President Obama signed the reconciliation bill into law today. Reform came a little late (we aimed to wrap in 2009) and came up a little short (i bet on the public option being in the final bill and lost), but all in all, we done good.
According to a press release from the office of bag fee champion Tommy Wells (D-Ward 6), a report from the D.C. Office of Tax and Revenue found that the city took in just shy of $150,000 in bag fees in January, all of which will go toward cleaning up the Anacostia River. That’s not a lot of money for what is a huge and multi-year endeavor, but what is notable is how much the use of plastic bags is reported to have decreased. The report accounts for the purchase of around 3 million plastic bags in January, a huge drop from the average 22.5 million bags District residents were estimated to have used per month prior to the fee’s implementation.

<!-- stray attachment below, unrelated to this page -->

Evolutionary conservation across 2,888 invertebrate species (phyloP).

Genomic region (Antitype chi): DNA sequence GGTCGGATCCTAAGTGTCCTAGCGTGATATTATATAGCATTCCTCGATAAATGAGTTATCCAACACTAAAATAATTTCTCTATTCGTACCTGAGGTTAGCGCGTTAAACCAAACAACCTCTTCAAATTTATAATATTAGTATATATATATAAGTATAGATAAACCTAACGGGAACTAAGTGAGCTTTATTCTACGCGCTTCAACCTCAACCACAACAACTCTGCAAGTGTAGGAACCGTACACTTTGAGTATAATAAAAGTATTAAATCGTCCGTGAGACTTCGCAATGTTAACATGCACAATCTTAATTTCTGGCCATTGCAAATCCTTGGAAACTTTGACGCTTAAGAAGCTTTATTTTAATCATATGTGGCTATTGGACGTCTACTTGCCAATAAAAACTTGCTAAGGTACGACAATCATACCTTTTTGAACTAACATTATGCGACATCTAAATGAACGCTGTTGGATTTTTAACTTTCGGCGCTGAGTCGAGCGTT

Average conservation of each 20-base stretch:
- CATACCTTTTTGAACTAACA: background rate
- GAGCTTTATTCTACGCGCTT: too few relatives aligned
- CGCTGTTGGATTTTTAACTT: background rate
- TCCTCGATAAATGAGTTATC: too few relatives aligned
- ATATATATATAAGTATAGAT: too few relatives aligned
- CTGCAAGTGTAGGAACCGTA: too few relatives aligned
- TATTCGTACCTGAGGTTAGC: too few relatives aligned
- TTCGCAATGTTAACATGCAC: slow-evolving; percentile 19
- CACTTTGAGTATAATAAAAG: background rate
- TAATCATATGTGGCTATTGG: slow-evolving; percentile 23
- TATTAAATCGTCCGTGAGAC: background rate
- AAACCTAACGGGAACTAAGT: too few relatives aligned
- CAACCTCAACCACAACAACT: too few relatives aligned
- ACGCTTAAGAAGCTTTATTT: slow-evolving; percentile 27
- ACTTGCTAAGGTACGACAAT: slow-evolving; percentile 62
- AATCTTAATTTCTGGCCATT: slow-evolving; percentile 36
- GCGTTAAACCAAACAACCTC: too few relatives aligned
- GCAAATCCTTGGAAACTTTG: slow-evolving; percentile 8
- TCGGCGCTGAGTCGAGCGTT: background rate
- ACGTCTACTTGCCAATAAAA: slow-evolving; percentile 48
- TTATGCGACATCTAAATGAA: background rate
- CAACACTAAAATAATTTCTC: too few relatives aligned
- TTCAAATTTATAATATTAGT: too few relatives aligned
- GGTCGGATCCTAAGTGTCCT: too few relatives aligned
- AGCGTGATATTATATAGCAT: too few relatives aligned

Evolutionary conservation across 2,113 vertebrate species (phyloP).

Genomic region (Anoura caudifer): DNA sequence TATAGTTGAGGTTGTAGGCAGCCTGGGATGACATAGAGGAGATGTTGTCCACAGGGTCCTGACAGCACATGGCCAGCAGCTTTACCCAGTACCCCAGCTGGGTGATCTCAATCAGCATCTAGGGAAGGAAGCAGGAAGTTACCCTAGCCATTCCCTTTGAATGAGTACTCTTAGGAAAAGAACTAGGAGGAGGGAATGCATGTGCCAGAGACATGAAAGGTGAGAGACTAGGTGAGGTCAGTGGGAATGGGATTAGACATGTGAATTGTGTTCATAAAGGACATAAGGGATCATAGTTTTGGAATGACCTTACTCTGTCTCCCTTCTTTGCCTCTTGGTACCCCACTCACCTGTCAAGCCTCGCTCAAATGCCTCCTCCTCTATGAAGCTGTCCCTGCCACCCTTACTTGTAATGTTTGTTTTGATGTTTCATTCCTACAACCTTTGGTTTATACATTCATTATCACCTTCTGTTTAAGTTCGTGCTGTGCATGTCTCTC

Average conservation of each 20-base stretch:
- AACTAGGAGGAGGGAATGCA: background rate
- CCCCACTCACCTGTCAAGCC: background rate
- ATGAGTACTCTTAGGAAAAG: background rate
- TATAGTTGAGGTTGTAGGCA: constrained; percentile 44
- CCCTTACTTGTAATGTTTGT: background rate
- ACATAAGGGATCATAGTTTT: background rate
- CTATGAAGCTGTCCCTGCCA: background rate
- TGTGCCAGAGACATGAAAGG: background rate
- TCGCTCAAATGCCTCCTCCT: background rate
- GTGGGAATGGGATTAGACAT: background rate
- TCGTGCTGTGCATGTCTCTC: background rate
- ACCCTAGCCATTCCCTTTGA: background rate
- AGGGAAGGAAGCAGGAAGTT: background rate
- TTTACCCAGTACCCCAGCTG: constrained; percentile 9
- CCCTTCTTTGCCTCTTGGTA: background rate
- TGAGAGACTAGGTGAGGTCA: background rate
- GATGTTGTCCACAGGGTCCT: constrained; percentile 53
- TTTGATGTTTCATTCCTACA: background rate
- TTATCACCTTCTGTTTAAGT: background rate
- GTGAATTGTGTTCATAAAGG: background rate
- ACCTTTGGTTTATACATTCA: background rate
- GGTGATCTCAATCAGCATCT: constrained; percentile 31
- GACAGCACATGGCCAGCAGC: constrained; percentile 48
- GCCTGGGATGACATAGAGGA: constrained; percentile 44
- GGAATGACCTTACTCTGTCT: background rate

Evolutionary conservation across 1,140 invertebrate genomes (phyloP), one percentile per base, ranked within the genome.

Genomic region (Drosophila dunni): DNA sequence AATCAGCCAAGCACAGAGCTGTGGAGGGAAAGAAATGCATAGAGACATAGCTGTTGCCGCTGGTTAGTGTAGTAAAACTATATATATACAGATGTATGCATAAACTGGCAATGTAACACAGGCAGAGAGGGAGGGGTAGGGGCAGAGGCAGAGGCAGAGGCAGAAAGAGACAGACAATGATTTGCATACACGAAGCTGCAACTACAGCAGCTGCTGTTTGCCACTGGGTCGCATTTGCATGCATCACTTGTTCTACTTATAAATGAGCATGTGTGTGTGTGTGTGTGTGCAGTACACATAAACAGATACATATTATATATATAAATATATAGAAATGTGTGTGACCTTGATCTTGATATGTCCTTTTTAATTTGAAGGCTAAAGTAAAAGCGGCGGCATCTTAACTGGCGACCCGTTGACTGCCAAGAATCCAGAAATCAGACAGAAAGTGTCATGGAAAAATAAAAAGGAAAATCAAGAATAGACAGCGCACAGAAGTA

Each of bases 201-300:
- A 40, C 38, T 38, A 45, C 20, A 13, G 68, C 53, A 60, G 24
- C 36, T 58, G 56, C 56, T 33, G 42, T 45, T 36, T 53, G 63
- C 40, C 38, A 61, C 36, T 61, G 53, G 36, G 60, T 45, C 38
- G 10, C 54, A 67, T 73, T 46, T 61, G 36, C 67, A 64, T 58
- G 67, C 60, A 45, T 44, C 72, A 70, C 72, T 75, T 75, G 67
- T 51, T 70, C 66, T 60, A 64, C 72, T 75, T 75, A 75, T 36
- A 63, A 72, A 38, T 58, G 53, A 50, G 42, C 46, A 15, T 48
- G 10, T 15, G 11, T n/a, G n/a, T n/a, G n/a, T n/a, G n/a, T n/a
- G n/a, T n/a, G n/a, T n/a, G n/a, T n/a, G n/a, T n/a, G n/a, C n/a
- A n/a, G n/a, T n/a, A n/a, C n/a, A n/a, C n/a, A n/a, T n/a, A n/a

On its face, you could then claim that the five-cent fee pushed District residents to use 19 million fewer plastic bags in a single month. But keep in mind, this is just the first month of results, when there were certainly scofflaws who didn’t charge for bags. Still, if the math is even half right, that’s a massive change in consumer behavior — one spurred by nothing more than a nickel.
Coincidentally, I thought about this yesterday as I watched a woman walk across the street with her canvas grocery bag. I wondered if the bag tax was working, and if so, does it mean DCers are particularly eco-friendly or just extraordinarily cheap?